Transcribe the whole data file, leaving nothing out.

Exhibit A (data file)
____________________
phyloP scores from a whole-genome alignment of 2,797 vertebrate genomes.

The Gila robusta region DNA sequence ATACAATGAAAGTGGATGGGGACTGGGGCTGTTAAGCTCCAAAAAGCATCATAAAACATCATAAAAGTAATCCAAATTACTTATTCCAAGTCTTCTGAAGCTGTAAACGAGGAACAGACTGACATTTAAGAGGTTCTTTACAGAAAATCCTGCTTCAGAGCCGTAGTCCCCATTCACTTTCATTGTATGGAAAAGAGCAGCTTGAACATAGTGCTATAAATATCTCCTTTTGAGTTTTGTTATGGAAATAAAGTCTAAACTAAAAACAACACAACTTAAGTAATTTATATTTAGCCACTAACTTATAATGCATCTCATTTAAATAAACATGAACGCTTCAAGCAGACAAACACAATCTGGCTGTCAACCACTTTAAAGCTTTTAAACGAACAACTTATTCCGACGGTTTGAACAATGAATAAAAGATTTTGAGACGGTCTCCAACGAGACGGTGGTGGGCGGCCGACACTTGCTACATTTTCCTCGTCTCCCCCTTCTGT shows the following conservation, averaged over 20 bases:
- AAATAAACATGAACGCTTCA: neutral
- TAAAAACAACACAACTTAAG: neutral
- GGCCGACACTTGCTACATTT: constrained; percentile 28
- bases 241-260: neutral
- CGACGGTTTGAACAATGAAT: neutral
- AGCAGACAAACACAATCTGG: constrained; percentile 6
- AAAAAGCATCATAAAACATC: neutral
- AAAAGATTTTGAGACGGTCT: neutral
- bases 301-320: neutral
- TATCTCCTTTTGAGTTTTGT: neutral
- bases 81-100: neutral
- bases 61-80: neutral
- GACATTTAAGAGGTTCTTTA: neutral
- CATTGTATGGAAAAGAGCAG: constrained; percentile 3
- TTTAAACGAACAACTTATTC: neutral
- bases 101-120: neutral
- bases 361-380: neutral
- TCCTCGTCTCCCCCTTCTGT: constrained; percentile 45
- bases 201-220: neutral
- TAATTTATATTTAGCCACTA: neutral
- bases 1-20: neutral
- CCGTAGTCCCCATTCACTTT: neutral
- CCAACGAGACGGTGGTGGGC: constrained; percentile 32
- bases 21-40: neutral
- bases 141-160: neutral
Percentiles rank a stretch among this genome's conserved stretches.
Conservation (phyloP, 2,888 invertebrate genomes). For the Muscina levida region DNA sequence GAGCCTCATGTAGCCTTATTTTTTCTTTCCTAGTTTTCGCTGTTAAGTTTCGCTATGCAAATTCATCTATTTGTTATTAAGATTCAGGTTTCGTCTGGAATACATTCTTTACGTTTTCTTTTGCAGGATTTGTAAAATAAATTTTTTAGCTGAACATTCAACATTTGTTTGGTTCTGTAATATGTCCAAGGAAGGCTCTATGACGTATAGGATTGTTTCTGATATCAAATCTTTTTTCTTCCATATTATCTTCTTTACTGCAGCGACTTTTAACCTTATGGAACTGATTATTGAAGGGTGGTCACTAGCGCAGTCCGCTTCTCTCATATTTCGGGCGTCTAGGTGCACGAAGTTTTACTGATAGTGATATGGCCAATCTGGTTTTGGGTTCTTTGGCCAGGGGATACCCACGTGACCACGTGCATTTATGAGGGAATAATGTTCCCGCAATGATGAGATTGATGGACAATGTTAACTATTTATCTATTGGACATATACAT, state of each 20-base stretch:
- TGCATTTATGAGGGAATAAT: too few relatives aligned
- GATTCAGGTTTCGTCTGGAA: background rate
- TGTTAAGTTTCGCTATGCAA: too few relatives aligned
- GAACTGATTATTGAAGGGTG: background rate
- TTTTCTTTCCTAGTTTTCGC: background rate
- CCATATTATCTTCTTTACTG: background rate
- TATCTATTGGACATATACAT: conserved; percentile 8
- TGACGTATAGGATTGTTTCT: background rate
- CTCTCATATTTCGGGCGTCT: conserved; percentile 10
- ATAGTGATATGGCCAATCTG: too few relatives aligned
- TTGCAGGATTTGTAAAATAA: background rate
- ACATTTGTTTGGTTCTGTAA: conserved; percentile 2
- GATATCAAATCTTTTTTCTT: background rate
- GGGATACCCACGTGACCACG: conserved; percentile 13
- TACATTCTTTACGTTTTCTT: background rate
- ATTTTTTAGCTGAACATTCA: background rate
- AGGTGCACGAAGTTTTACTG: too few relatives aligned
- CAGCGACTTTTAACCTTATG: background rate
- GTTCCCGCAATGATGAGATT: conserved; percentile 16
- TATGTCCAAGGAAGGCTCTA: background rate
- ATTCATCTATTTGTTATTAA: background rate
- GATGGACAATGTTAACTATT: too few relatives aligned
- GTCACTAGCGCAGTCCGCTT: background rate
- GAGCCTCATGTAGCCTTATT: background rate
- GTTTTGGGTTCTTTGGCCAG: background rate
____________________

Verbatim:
phyloP scores from a whole-genome alignment of 2,797 vertebrate genomes.

The Gila robusta region DNA sequence ATACAATGAAAGTGGATGGGGACTGGGGCTGTTAAGCTCCAAAAAGCATCATAAAACATCATAAAAGTAATCCAAATTACTTATTCCAAGTCTTCTGAAGCTGTAAACGAGGAACAGACTGACATTTAAGAGGTTCTTTACAGAAAATCCTGCTTCAGAGCCGTAGTCCCCATTCACTTTCATTGTATGGAAAAGAGCAGCTTGAACATAGTGCTATAAATATCTCCTTTTGAGTTTTGTTATGGAAATAAAGTCTAAACTAAAAACAACACAACTTAAGTAATTTATATTTAGCCACTAACTTATAATGCATCTCATTTAAATAAACATGAACGCTTCAAGCAGACAAACACAATCTGGCTGTCAACCACTTTAAAGCTTTTAAACGAACAACTTATTCCGACGGTTTGAACAATGAATAAAAGATTTTGAGACGGTCTCCAACGAGACGGTGGTGGGCGGCCGACACTTGCTACATTTTCCTCGTCTCCCCCTTCTGT shows the following conservation, averaged over 20 bases:
- AAATAAACATGAACGCTTCA: neutral
- TAAAAACAACACAACTTAAG: neutral
- GGCCGACACTTGCTACATTT: constrained; percentile 28
- bases 241-260: neutral
- CGACGGTTTGAACAATGAAT: neutral
- AGCAGACAAACACAATCTGG: constrained; percentile 6
- AAAAAGCATCATAAAACATC: neutral
- AAAAGATTTTGAGACGGTCT: neutral
- bases 301-320: neutral
- TATCTCCTTTTGAGTTTTGT: neutral
- bases 81-100: neutral
- bases 61-80: neutral
- GACATTTAAGAGGTTCTTTA: neutral
- CATTGTATGGAAAAGAGCAG: constrained; percentile 3
- TTTAAACGAACAACTTATTC: neutral
- bases 101-120: neutral
- bases 361-380: neutral
- TCCTCGTCTCCCCCTTCTGT: constrained; percentile 45
- bases 201-220: neutral
- TAATTTATATTTAGCCACTA: neutral
- bases 1-20: neutral
- CCGTAGTCCCCATTCACTTT: neutral
- CCAACGAGACGGTGGTGGGC: constrained; percentile 32
- bases 21-40: neutral
- bases 141-160: neutral
Percentiles rank a stretch among this genome's conserved stretches.
Conservation (phyloP, 2,888 invertebrate genomes). For the Muscina levida region DNA sequence GAGCCTCATGTAGCCTTATTTTTTCTTTCCTAGTTTTCGCTGTTAAGTTTCGCTATGCAAATTCATCTATTTGTTATTAAGATTCAGGTTTCGTCTGGAATACATTCTTTACGTTTTCTTTTGCAGGATTTGTAAAATAAATTTTTTAGCTGAACATTCAACATTTGTTTGGTTCTGTAATATGTCCAAGGAAGGCTCTATGACGTATAGGATTGTTTCTGATATCAAATCTTTTTTCTTCCATATTATCTTCTTTACTGCAGCGACTTTTAACCTTATGGAACTGATTATTGAAGGGTGGTCACTAGCGCAGTCCGCTTCTCTCATATTTCGGGCGTCTAGGTGCACGAAGTTTTACTGATAGTGATATGGCCAATCTGGTTTTGGGTTCTTTGGCCAGGGGATACCCACGTGACCACGTGCATTTATGAGGGAATAATGTTCCCGCAATGATGAGATTGATGGACAATGTTAACTATTTATCTATTGGACATATACAT, state of each 20-base stretch:
- TGCATTTATGAGGGAATAAT: too few relatives aligned
- GATTCAGGTTTCGTCTGGAA: background rate
- TGTTAAGTTTCGCTATGCAA: too few relatives aligned
- GAACTGATTATTGAAGGGTG: background rate
- TTTTCTTTCCTAGTTTTCGC: background rate
- CCATATTATCTTCTTTACTG: background rate
- TATCTATTGGACATATACAT: conserved; percentile 8
- TGACGTATAGGATTGTTTCT: background rate
- CTCTCATATTTCGGGCGTCT: conserved; percentile 10
- ATAGTGATATGGCCAATCTG: too few relatives aligned
- TTGCAGGATTTGTAAAATAA: background rate
- ACATTTGTTTGGTTCTGTAA: conserved; percentile 2
- GATATCAAATCTTTTTTCTT: background rate
- GGGATACCCACGTGACCACG: conserved; percentile 13
- TACATTCTTTACGTTTTCTT: background rate
- ATTTTTTAGCTGAACATTCA: background rate
- AGGTGCACGAAGTTTTACTG: too few relatives aligned
- CAGCGACTTTTAACCTTATG: background rate
- GTTCCCGCAATGATGAGATT: conserved; percentile 16
- TATGTCCAAGGAAGGCTCTA: background rate
- ATTCATCTATTTGTTATTAA: background rate
- GATGGACAATGTTAACTATT: too few relatives aligned
- GTCACTAGCGCAGTCCGCTT: background rate
- GAGCCTCATGTAGCCTTATT: background rate
- GTTTTGGGTTCTTTGGCCAG: background rate